The “May grays” had dropped a heavy morning curtain on Port of Long Beach, but the lack of sunshine did little to tarnish the gleam of Protector, the harbor’s new fireboat. Designed by Robert Allan Ltd. and built by Foss Maritime, the 108-foot vessel lit up the waterfront as it awaited duty last spring at the Fire Station 20 dock.
Moving beyond the sparkle and shine, the newbuild soon proved its mettle on a harbor run punctuated by an impressive display from its 10 water cannons. With the capability of unleashing 41,000 gallons per minute at distances up to 600 feet, Protector is, pound for pound, one of the most powerful fireboats in the world.
Two of the fireboat’s 10 FFS monitors are mounted low in the hull to provide an optimum angle for fighting fires under wharves.
For local maritime interests, Protector’s arrival comes not a minute too soon. As the nation’s second-busiest seaport, Long Beach handles more than $140 billion of cargo a year — a number almost certain to grow in the era of mega-containerships. To respond to marine emergencies, the port has relied on a pair of aging fireboats: Challenger and Liberty, both in service for nearly 30 years and both with the capability of discharging only 10,000 gpm.
“We have a $4 billion capital improvement program that’s the largest among U.S. ports, but what’s important to note is we’re now in the ‘big ship’ era,” said George Gordon, senior program manager for the Port of Long Beach. “When our previous fireboats came into service around 1988, the ships calling here carried 4,500 containers. Today, the biggest ships coming to Long Beach have 18,000 containers. Protector can throw water or foam anywhere aboard these ships and the largest oil tankers.”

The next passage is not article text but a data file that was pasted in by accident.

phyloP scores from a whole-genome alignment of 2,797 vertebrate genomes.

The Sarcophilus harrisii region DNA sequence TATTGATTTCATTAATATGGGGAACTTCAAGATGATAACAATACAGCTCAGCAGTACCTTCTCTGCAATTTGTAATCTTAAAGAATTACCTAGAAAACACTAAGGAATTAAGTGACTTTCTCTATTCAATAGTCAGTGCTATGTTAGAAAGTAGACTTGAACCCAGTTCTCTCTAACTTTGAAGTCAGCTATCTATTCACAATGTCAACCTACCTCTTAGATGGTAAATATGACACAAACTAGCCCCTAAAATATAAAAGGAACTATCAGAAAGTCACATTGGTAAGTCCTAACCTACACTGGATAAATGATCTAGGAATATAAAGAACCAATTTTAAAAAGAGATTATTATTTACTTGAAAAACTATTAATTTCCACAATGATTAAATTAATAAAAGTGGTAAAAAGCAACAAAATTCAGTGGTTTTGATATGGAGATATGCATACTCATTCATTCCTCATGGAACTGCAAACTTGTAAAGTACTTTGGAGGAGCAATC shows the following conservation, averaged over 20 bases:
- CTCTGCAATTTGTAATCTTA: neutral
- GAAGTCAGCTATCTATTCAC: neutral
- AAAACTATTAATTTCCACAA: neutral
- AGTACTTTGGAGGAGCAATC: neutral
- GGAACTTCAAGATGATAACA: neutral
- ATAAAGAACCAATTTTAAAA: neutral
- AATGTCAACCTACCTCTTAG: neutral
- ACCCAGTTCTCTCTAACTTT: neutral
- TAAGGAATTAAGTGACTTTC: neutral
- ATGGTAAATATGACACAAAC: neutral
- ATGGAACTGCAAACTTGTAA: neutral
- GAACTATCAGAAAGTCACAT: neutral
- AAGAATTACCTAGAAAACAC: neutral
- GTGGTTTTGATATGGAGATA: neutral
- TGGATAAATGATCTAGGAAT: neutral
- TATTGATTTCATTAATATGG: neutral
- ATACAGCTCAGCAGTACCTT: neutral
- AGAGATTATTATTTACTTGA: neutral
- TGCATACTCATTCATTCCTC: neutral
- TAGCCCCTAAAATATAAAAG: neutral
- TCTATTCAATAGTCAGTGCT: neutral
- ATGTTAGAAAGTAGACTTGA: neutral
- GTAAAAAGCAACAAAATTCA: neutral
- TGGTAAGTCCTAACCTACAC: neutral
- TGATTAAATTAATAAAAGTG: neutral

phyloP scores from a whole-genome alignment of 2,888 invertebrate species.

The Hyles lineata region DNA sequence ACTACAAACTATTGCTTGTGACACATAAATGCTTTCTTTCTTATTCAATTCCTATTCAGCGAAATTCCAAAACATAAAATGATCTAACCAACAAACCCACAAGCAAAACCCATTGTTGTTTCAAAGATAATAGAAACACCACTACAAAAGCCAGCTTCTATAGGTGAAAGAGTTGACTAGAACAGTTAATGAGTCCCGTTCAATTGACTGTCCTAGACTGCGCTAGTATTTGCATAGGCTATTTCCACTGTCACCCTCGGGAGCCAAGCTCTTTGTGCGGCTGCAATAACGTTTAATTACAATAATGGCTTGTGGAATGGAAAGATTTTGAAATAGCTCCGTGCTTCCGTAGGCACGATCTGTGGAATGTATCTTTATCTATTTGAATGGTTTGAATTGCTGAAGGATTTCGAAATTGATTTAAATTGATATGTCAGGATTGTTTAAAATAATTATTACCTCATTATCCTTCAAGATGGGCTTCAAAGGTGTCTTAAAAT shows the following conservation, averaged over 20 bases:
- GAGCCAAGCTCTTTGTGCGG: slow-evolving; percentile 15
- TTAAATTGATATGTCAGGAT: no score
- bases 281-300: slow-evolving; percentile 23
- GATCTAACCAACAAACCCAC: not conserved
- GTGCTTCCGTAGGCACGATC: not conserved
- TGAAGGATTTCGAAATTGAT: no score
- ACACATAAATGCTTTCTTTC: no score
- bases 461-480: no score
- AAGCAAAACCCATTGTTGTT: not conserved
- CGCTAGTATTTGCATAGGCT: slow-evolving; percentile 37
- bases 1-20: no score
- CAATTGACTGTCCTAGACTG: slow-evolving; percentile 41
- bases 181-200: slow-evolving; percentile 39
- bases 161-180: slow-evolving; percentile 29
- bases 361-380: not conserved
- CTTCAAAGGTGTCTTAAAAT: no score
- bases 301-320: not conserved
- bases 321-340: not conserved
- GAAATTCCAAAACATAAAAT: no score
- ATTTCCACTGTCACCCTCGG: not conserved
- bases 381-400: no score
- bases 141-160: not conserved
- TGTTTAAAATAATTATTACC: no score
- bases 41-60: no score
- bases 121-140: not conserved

Protector’s most powerful deck monitor, at center, can fire 12,000 gpm up to 600 feet.
The scope of missions that fireboats face has also changed since Challenger and Liberty took to the water. Three decades ago, operations primarily involved fire attack, dewatering, hazmat cleanup and deploying containment booms for fuel spills. In the post-9/11 world, there are new threats and the need for new contingencies. Protector is designed and equipped to act as a command-and-control center, enabling emergency responders to coordinate efforts on scene instead of from the shore. The deckhouse citadel can be sealed from chemical, biological, radiological and nuclear (CBRN) threats, and the boat has a military-grade HVAC system to protect the crew from airborne contaminants. The same multi-mission capability will be available in Vigilance, Protector’s sister, which is scheduled for delivery to the port in early 2017.
“(Protector) is completely CBRN capable,” said Michael Lorton, fireboat engineer for the Port of Long Beach, during a tour of the boat in mid-May. “We have a full hazmat containment area on the boat where you can do all of your treatment for anyone who has been involved in an incident. The boat is equipped with a dive platform and also has a 40-ton bollard for towing, which the old boats did not have. The way the port looks at it, if we have a vessel that is in trouble or is blocking the entrance to the channel, this boat can be used to move that vessel just like a tugboat can be used.”
Freshly cleaned, one of the boat’s three eductors and a pair of hose manifolds glisten in the sun. There are four pumping systems on the boat — designated red, green, blue and white — with matching color-coded labels for the operators.
Protector and Vigilance have many of the same features as Fireboat 2, a Robert Allan-designed vessel delivered to the city of Los Angeles in 2003. One of the chief similarities is cycloidal propulsion, which allows the fireboats to be extremely maneuverable, especially at low speeds.
“Fireboat 2 has performed very well for L.A. and we have been impressed by her capabilities,” Gordon said. “The vessels often work together (in San Pedro Bay) and have a common operating profile, so they have similar capability requirements. Rather than copy the L.A. boat directly, we did our homework and conducted a structured assessment of our vessel needs before starting the design process. We looked at several options for the overall design, engine types and propulsion configurations. In the end, we decided that a vessel with a Voith Schneider system similar to that of L.A. was the most compatible with our needs.”